1. At a national level I’m certain there’ll be a reference to the number of birds fledged on grouse moors compared to how poorly the RSPB has done with hen harriers. The first point will of course be a gross misrepresentation, in the past the grouse shooters were tenants not owners of a closely scrutinised moor where the harriers finally managed to raise a brood. And of course the fact that RSPB Geltsdale is surrounded by grouse moors and there’s been a long and sorry history of interference from outside agencies will not be raised. I’ve heard of estates that permitted a pair or two of raptors to exist, flagged them up to conservation organisations who of course thought they were the good guys, while ruthlessly killing every single other bird of prey that strayed on to their moor.

  4. This was a superb piece considering it was just one page. I’m delighted Fiona made a strong reference to flooding which will certainly resonate in Cumbria, the 2005 Carlisle flood cost over four hundred million quid, and it’s had bad floods there before and since. If the link between lowland flooding and the state of our uplands gets made by enough of the public grouse moors will not be in a comfortable place! Really good to see she pointed out that RSPB Geltsdale is surrounded by grouse moors as well.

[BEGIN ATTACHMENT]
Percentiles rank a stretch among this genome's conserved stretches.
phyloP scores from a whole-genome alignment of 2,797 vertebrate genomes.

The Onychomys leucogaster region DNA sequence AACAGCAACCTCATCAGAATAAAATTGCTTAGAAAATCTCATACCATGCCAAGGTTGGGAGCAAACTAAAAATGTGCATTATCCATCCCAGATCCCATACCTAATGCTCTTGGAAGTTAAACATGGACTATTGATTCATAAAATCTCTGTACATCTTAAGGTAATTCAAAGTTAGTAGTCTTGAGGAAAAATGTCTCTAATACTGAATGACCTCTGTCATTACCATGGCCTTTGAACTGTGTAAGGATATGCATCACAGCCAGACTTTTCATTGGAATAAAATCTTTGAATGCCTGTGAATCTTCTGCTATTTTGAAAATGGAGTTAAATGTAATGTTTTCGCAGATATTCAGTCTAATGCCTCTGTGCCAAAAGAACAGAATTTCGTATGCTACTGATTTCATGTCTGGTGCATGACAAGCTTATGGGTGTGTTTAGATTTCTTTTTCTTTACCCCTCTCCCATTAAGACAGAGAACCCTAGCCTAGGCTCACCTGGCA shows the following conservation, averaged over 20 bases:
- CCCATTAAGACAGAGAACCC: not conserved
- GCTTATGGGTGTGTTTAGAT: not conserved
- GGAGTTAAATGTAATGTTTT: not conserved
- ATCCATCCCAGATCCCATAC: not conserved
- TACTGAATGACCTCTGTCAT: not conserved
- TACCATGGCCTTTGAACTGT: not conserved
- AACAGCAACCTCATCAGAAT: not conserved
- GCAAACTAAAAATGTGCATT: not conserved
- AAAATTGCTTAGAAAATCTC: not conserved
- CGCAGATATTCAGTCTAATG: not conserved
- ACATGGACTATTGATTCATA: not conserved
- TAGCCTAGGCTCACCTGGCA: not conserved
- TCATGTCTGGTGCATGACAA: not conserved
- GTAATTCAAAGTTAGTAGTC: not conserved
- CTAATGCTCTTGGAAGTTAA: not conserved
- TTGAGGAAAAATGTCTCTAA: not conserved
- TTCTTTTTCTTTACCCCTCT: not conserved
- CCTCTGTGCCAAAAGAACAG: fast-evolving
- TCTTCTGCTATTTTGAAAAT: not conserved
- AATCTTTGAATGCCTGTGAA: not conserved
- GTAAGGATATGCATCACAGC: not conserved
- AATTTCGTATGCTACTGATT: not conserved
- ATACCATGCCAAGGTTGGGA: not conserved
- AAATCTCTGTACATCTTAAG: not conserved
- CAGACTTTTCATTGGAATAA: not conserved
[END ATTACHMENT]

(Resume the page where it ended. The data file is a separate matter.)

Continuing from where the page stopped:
5. Yes, Unfortunately it isn’t only the birds suffering, but the reptiles, small mammals and insects which die in the moorland burning; the humans and animals downstream suffer too, including fish and aquatic invertebrates. It’s a much larger count that many of us realise.